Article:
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09:30-10:30 Session 15: Keynote
Location: Pentland
Managing Tianhe-2, the world's fastest supercomputer
SPEAKER: Xue-Feng Yuan

ABSTRACT. Xue-feng Yuan, Director of The National Supercomputer Centre at Guangzhou, will describe the experience of managing Tianhe-2, the world's largest supercomputer.

10:30-10:50Coffee Break
10:50-12:30 Session 16A: Contributed Talks
Location: Pentland
Multiscale modelling: a paradigm case for the exascale
SPEAKER: James Suter

ABSTRACT. One future approach for the exascale is to use multiscale simulation, where many submodels on the petascale are combined. However, the concept of having multiple models form a single scientific simulation, with each model operating on its own spatiotemporal scale, gives rise to a range of new challenges. Multiscale simulations often require interdisciplinary scientific expertise to construct, as well as new advances in reliable and accurate model coupling methods, and new approaches in multi-model validation and error assessment. We have found that different communities adopt
very different approaches to constructing multiscale simulations. Communities may receive additional benefit from sharing methods and tools [1]. In the context of simulations of clay-polymer nancomposites, we have developed several tools to enable our multiscale simulations.
Within the MAPPER project (http://www.mapper-project.eu), we have developed a range of tools that allow us to create, deploy and run a variety of multiscale simulations based on the xMML specification of a multiscale model. These have been prototyped across a range of simulation communities.
Two of the main challenges in realizing successful multiscale simulations are to establish a fast and flexible coupling between submodels and to deploy and execute the implementations of these submodels efficiently on
computer resources of any size. Our approach, relies on coupling existing submodels and supports the use of resources ranging from a local laptop to large international supercomputing infrastructures, and distributed combinations of these. This is achieved through by using coupling tools developed within MAPPER, such as the Multiscale Library and Coupling Environment (MUSCLE) [1,2], FabMD [3] and GridSpace [1].
Here we will present some of our findings from modelling chemically specific combinations of clay and polymers, where we use multiscale methods and tools that take us from a parameter free quantum description to predictions of the materials properties of these nanocomposites [4]. The majority of our mulit-scale simulations take place at the coarse-grained level, which possesses good scaling at the petascale level. Until now, the only available approach to designing such materials has been experimental, largely using trial and error. Our multiscale approach provides us with predictions of the melt intercalation behaviour of montorillonite clay – polyvinyl-alcohol and montorillonite clay – polyethylene-glycol systems. Many hitherto unobserved phenomena heave into view as a result of this study. Inter alia, we observe the dynamical process of polymer intercalation into clay tactoids and the ensuing aggregation of polymer-entangled tactoids into larger structures, obtaining various characteristics of these nanocomposites, including clay-layer spacings, out-of-plane clay sheet bending energies, X-ray diffractograms and materials properties. Our approach opens up a route to computing the properties of complex soft materials based on knowledge of their chemical composition, molecular structure and processing conditions.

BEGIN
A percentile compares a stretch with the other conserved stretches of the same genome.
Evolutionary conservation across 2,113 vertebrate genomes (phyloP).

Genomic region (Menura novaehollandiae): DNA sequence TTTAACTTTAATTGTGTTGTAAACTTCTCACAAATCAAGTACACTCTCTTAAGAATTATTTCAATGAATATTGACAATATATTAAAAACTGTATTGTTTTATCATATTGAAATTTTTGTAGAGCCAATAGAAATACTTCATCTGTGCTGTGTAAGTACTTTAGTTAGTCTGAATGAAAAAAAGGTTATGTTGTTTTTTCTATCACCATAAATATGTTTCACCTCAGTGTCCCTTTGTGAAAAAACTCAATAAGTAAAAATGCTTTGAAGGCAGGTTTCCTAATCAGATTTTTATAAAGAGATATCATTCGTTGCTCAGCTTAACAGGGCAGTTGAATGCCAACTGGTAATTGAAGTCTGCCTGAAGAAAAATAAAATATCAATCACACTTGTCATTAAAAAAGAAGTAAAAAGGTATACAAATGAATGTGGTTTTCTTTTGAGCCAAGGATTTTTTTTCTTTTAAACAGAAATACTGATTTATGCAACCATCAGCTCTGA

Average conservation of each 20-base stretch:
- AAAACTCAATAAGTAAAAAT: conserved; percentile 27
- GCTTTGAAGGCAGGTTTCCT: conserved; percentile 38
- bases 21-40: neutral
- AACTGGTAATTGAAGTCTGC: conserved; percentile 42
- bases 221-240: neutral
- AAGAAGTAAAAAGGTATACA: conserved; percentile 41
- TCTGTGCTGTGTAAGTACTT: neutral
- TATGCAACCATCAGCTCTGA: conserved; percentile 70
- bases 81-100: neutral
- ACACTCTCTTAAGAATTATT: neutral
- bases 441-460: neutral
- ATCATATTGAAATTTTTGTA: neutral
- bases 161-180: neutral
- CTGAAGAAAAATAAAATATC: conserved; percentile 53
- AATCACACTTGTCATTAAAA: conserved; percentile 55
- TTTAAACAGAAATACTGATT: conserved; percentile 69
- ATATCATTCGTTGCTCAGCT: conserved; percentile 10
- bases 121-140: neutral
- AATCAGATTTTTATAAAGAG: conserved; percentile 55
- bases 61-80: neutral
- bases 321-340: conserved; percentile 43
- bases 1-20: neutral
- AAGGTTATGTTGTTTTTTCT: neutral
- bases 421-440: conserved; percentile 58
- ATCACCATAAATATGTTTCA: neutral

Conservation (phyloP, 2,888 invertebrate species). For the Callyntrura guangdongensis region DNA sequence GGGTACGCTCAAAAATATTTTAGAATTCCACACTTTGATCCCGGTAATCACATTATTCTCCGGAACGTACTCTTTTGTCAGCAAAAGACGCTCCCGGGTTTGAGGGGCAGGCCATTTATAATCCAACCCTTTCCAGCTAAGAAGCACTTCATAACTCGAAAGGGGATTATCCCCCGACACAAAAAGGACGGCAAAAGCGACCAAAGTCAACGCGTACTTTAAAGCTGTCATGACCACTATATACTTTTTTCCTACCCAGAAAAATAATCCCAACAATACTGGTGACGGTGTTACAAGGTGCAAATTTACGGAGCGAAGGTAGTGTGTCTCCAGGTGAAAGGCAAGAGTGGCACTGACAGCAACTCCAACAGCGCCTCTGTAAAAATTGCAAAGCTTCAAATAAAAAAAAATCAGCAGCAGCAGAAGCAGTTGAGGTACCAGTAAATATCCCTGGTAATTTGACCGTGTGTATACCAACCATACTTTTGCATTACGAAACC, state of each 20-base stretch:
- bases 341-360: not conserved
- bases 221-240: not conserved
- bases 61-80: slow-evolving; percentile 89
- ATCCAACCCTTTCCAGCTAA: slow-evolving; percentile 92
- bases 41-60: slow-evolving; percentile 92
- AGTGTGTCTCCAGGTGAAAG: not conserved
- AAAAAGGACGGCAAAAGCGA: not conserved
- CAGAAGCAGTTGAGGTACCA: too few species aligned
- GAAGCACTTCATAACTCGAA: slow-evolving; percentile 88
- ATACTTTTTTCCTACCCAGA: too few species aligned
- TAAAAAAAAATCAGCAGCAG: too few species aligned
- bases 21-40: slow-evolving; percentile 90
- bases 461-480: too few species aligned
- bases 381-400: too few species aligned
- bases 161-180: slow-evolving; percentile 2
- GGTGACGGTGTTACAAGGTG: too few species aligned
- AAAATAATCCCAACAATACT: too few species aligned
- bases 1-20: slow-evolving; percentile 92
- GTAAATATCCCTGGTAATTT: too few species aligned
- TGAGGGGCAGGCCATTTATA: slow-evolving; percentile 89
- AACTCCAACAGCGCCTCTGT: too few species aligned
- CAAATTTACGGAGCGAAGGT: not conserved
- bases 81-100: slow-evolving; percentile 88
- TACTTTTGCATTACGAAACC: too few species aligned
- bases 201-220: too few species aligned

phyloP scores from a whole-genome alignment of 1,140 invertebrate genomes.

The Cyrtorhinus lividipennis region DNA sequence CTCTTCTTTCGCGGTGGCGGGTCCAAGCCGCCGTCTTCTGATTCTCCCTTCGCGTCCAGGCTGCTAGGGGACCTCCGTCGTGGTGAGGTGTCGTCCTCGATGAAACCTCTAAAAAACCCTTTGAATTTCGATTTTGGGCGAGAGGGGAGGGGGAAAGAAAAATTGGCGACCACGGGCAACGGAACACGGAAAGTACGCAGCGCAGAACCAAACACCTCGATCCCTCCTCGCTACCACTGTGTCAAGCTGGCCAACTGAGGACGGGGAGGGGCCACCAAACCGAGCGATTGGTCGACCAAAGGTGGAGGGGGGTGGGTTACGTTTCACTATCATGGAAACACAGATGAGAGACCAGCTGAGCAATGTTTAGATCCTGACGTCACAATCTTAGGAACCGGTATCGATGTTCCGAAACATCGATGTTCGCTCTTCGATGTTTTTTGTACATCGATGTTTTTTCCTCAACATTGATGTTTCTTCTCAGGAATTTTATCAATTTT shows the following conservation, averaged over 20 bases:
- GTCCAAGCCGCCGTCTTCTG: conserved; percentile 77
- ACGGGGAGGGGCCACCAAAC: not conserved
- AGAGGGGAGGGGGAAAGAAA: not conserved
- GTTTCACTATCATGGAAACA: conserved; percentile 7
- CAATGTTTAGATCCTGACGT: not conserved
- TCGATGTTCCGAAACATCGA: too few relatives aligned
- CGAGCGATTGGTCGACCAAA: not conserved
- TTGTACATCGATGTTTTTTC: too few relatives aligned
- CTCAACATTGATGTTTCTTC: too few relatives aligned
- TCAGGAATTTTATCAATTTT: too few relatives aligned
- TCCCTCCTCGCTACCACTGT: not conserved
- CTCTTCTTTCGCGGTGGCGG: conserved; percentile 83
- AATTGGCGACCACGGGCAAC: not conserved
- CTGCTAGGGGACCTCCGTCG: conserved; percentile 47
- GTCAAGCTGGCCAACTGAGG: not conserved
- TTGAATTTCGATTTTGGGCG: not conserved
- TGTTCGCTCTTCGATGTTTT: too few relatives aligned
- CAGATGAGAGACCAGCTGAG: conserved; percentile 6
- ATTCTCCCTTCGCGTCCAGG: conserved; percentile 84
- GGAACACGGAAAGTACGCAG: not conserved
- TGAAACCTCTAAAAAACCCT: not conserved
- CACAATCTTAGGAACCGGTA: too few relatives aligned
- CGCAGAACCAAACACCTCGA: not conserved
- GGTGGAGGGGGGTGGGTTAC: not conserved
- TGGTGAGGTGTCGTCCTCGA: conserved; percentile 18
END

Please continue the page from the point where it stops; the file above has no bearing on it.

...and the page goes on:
[1] D. Groen, S. J. Zasada, P. V. Coveney, Comput. Sci. Eng., 2012, 99, 1. [2] J. Borgdorff et al. Proc. Comp. Sci., 2012, 9, 596.
[3] http://www.github.com/djgroen/FabSim
[4] J. L. Suter, D. Groen, P.V. Coveney, Advanced Materials (2014), Available Online, DOI: 10.1002/adma.201403361

Support Operator Technique for 3D Simulations of Dissipative Processes at High Performance Computers

ABSTRACT. Problems related to transient high-temperature gas/plasma flows often reveal an essential dependence of a solution on various dissipative effects. A predictive simulation in that area of CFD is supported by finite difference (or finite volume) methods which satisfy common conditions like conservativity, monotonicity, stability in a wide range of flow parameters, high resolution etc. There exist other requirements and part of them - due to multiscale modeling in domains with complex shapes. An important property of any CFD technique is a possibility of its implementing using general computational meshes (block-structured, unstructured, mortar etc.) while general properties of original differential operators persists in their difference analogues. Traditionally the theory of difference approximations deals with such properties as positivness/nonpositiveness, self-adjointness of difference operators and some other basic mathematical properties. The support operators method is remarkable as it allows building approximations to differential operators using general meshes while the resulting difference operators preserve not only basic properties mentioned above, but, additionally, they provide rotationally-invariant difference schemes. It's important to pay special to the rotational invariance while working with systems describing deformations and dissipations in gas or liquid media, e.g. Navier-Stokes equations. Differencing via support operator method guarantees preserving of this property since it is inherent to original differential operator. The method allows building robust numerical procedures suitable for multiscale simulations requiring very finely discretized computational domains (billions of grid cells) – and it is just a case that requires the use of high performance computing. The support operator technique is developed for meshes formed with hexahedral, tetrahedral, prismatic cells and their various combinations. The appropriate numerical algorithms are incorporated into the scientific CFD code MARPLE3D (Keldysh Institute of Applied Mathematics - KIAM). MARPLE3D is an object-oriented, parallel code designed for scientific simulations at systems performing distributed computations. It is based primarily on radiative-magnetohydrodynamic model taking into account modern knowledge about high-temperature plasmas. MARPLE3D includes numerical tools able to perform large-scale 3D simulations. The code versatility enables its applications to diverse CFD problems in regions with complex shapes. As it follows from numerical experiments, MARPLE3D ensures quite good scalability when performing the calculations using a large number of processors. Moving towards the way to “exaflops” systems it is necessary working further on the elaboration of rational decomposition methods effective in applications to extremely large computational meshes. We believe that the application software GRIDSPIDERPAR which is under development in KIAM is promising in this aspect. The paper deals with the support operator method of constructing difference approximations using 3D unstructured grids. The data models and features of parallel implementation are discussed. Examples of physical problems solved via HPC are presented.